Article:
Recently, we have received some questions like this…
Am I covered while driving a rental car?
Renting a car is one of life’s great conveniences. It’s an easy way to get around when you are somewhere unfamiliar. Closer to home it fills in the gaps if your own vehicle is out of commission. But are you covered while driving one? And better yet, should you purchase the rental company’s insurance coverage?
Here are a few things to consider:
1. Loss Damage Waivers
Many insurance companies do not provide a Loss Damage Waiver (LDW). That means that purchasing this additional coverage may be worth it if you plan on traveling. These waivers are essentially a “get-out-of-jail free” card. You are not liable for theft or damage to the vehicle. The standard fee typically ranges between 25 and 40 percent. You can expect an extra charge on top of the daily rental price.
2. Stand-Alone Rental Car Coverage
Did you reserve and pay for your rental car with a credit card? If so, there are rewards you can take advantage of. According to NerdWallet, all four major credit card companies – Visa, Mastercard, American Express and Discover – offer rental insurance benefits. These policies vary by company, so be sure to look into coverage details and limitations. In many cases, these companies provide secondary coverage. This means that your primary insurance will pay before your secondary rental coverage kicks in to help. How much it helps depends on the limits stated in your credit card agreement.
3. Collision and Comprehensive Coverage
Typically, your personal auto insurance collision and comprehensive coverage extends to rental vehicles. However, it only extends if you purchased that coverage as part of your personal auto insurance package. First, collision insurance pays for damage to the rental car, regardless of fault. Second, comprehensive insurance protects against non-collision damage like theft, vandalism, fires, floods and hailstorms. These coverages have a deductible that must be satisfied before your insurance pays. Also, a typical deductible ranges from $250 to $1000.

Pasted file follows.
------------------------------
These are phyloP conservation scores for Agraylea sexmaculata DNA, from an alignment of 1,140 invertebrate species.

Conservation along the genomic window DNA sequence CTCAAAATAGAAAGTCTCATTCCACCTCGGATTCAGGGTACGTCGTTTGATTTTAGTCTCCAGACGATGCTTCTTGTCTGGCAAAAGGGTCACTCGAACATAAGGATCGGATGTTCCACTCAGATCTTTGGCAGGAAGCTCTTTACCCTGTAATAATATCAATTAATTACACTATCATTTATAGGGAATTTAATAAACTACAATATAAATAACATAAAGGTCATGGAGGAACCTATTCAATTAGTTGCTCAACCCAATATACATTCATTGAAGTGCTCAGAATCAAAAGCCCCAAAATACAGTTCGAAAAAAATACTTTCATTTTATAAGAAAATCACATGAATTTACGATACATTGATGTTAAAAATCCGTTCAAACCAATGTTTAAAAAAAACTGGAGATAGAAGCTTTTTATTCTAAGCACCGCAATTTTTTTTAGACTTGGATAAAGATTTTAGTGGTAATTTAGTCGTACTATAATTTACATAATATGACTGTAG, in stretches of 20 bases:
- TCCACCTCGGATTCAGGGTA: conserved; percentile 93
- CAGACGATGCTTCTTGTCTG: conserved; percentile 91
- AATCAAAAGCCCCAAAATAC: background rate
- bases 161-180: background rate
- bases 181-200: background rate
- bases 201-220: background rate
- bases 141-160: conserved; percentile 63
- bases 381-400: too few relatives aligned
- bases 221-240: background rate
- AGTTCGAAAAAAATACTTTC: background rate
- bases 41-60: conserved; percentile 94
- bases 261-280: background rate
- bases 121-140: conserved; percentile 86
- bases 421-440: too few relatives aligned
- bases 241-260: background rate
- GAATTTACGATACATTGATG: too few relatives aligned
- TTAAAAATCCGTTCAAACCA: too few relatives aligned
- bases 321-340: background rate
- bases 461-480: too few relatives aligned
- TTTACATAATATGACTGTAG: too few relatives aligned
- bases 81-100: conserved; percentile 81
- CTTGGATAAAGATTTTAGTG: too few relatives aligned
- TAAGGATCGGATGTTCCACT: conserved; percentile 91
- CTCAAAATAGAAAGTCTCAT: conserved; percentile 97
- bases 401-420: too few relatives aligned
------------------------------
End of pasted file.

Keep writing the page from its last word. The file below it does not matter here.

4. Liability Coverage
Finally, let’s talk about liability coverage. This coverage from your auto insurance policy usually extends to rental vehicles. However, you should look into the liability coverage provided by personal auto insurance before purchasing anything more.
How do I know when I should purchase the extra coverage?
I recommend purchasing the extra coverage if you fit a few scenarios. First, you don’t want to rely on your own insurance policy. Second, you didn’t book a vehicle through a major credit card with rental car coverage benefits. Also, you should be weary about opting out of purchasing added coverage from the rental company. An important thing to consider is the claims process because accidents may still impact your primary auto insurance premium. If you’re taking advantage of credit card rental insurance benefits, you’ll have to consider the company’s claims process as well.
A big thanks to Mercury Insurance for the blog inspiration!
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